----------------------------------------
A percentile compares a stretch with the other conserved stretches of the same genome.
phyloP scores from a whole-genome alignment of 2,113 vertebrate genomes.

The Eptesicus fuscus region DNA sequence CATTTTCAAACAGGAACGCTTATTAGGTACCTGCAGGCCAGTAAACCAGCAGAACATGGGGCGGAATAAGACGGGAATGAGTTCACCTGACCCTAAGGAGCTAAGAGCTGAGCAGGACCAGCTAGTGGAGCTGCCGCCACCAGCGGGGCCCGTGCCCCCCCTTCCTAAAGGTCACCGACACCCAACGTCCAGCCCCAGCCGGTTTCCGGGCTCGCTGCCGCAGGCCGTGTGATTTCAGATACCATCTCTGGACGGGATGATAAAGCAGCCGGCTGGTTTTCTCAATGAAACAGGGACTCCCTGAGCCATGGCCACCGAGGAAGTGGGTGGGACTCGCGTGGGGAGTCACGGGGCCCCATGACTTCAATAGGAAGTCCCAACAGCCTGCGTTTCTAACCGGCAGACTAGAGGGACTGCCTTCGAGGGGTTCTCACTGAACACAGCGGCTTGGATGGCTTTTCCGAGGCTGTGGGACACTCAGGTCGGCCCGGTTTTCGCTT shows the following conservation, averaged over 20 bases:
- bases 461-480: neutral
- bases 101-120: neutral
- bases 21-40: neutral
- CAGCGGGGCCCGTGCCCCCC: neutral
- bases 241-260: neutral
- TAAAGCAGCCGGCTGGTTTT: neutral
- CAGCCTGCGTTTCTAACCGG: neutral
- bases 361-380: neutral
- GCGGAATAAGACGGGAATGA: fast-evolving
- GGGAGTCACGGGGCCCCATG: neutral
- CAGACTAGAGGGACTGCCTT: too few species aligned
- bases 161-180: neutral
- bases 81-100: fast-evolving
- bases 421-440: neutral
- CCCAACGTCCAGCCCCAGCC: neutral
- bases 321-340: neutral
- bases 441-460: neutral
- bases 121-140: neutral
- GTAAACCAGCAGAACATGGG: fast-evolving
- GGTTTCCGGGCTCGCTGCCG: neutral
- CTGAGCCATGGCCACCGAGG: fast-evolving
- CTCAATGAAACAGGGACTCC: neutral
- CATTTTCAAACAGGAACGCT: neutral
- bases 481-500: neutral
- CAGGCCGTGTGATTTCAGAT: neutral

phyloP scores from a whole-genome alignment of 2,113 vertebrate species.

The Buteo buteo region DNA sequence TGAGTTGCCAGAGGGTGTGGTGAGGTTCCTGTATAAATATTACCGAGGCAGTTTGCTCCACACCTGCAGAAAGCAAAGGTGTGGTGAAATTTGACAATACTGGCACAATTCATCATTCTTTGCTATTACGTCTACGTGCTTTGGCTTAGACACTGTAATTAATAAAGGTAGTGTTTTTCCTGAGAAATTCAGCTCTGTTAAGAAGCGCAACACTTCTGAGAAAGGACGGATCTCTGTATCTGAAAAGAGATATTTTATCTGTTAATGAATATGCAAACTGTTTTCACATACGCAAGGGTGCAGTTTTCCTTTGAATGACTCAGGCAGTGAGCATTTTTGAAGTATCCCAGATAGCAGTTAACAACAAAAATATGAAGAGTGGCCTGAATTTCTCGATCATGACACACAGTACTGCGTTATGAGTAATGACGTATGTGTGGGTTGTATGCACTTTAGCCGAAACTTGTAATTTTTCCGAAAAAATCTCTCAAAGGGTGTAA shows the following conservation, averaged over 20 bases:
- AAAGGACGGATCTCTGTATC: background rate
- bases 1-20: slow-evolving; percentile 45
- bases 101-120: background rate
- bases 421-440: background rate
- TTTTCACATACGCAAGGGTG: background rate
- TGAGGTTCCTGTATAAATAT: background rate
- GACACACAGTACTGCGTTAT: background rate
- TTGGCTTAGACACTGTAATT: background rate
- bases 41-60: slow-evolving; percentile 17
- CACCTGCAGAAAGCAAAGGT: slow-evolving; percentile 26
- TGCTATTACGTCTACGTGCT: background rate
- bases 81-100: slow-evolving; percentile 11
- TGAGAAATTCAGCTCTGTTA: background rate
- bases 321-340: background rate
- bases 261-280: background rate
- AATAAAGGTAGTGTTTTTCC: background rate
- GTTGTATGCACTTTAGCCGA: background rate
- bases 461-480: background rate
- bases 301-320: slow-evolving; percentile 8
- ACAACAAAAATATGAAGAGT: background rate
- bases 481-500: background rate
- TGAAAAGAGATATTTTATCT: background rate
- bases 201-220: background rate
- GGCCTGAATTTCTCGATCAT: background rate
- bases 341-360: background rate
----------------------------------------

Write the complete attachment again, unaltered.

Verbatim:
A percentile compares a stretch with the other conserved stretches of the same genome.
phyloP scores from a whole-genome alignment of 2,113 vertebrate genomes.

The Eptesicus fuscus region DNA sequence CATTTTCAAACAGGAACGCTTATTAGGTACCTGCAGGCCAGTAAACCAGCAGAACATGGGGCGGAATAAGACGGGAATGAGTTCACCTGACCCTAAGGAGCTAAGAGCTGAGCAGGACCAGCTAGTGGAGCTGCCGCCACCAGCGGGGCCCGTGCCCCCCCTTCCTAAAGGTCACCGACACCCAACGTCCAGCCCCAGCCGGTTTCCGGGCTCGCTGCCGCAGGCCGTGTGATTTCAGATACCATCTCTGGACGGGATGATAAAGCAGCCGGCTGGTTTTCTCAATGAAACAGGGACTCCCTGAGCCATGGCCACCGAGGAAGTGGGTGGGACTCGCGTGGGGAGTCACGGGGCCCCATGACTTCAATAGGAAGTCCCAACAGCCTGCGTTTCTAACCGGCAGACTAGAGGGACTGCCTTCGAGGGGTTCTCACTGAACACAGCGGCTTGGATGGCTTTTCCGAGGCTGTGGGACACTCAGGTCGGCCCGGTTTTCGCTT shows the following conservation, averaged over 20 bases:
- bases 461-480: neutral
- bases 101-120: neutral
- bases 21-40: neutral
- CAGCGGGGCCCGTGCCCCCC: neutral
- bases 241-260: neutral
- TAAAGCAGCCGGCTGGTTTT: neutral
- CAGCCTGCGTTTCTAACCGG: neutral
- bases 361-380: neutral
- GCGGAATAAGACGGGAATGA: fast-evolving
- GGGAGTCACGGGGCCCCATG: neutral
- CAGACTAGAGGGACTGCCTT: too few species aligned
- bases 161-180: neutral
- bases 81-100: fast-evolving
- bases 421-440: neutral
- CCCAACGTCCAGCCCCAGCC: neutral
- bases 321-340: neutral
- bases 441-460: neutral
- bases 121-140: neutral
- GTAAACCAGCAGAACATGGG: fast-evolving
- GGTTTCCGGGCTCGCTGCCG: neutral
- CTGAGCCATGGCCACCGAGG: fast-evolving
- CTCAATGAAACAGGGACTCC: neutral
- CATTTTCAAACAGGAACGCT: neutral
- bases 481-500: neutral
- CAGGCCGTGTGATTTCAGAT: neutral

phyloP scores from a whole-genome alignment of 2,113 vertebrate species.

The Buteo buteo region DNA sequence TGAGTTGCCAGAGGGTGTGGTGAGGTTCCTGTATAAATATTACCGAGGCAGTTTGCTCCACACCTGCAGAAAGCAAAGGTGTGGTGAAATTTGACAATACTGGCACAATTCATCATTCTTTGCTATTACGTCTACGTGCTTTGGCTTAGACACTGTAATTAATAAAGGTAGTGTTTTTCCTGAGAAATTCAGCTCTGTTAAGAAGCGCAACACTTCTGAGAAAGGACGGATCTCTGTATCTGAAAAGAGATATTTTATCTGTTAATGAATATGCAAACTGTTTTCACATACGCAAGGGTGCAGTTTTCCTTTGAATGACTCAGGCAGTGAGCATTTTTGAAGTATCCCAGATAGCAGTTAACAACAAAAATATGAAGAGTGGCCTGAATTTCTCGATCATGACACACAGTACTGCGTTATGAGTAATGACGTATGTGTGGGTTGTATGCACTTTAGCCGAAACTTGTAATTTTTCCGAAAAAATCTCTCAAAGGGTGTAA shows the following conservation, averaged over 20 bases:
- AAAGGACGGATCTCTGTATC: background rate
- bases 1-20: slow-evolving; percentile 45
- bases 101-120: background rate
- bases 421-440: background rate
- TTTTCACATACGCAAGGGTG: background rate
- TGAGGTTCCTGTATAAATAT: background rate
- GACACACAGTACTGCGTTAT: background rate
- TTGGCTTAGACACTGTAATT: background rate
- bases 41-60: slow-evolving; percentile 17
- CACCTGCAGAAAGCAAAGGT: slow-evolving; percentile 26
- TGCTATTACGTCTACGTGCT: background rate
- bases 81-100: slow-evolving; percentile 11
- TGAGAAATTCAGCTCTGTTA: background rate
- bases 321-340: background rate
- bases 261-280: background rate
- AATAAAGGTAGTGTTTTTCC: background rate
- GTTGTATGCACTTTAGCCGA: background rate
- bases 461-480: background rate
- bases 301-320: slow-evolving; percentile 8
- ACAACAAAAATATGAAGAGT: background rate
- bases 481-500: background rate
- TGAAAAGAGATATTTTATCT: background rate
- bases 201-220: background rate
- GGCCTGAATTTCTCGATCAT: background rate
- bases 341-360: background rate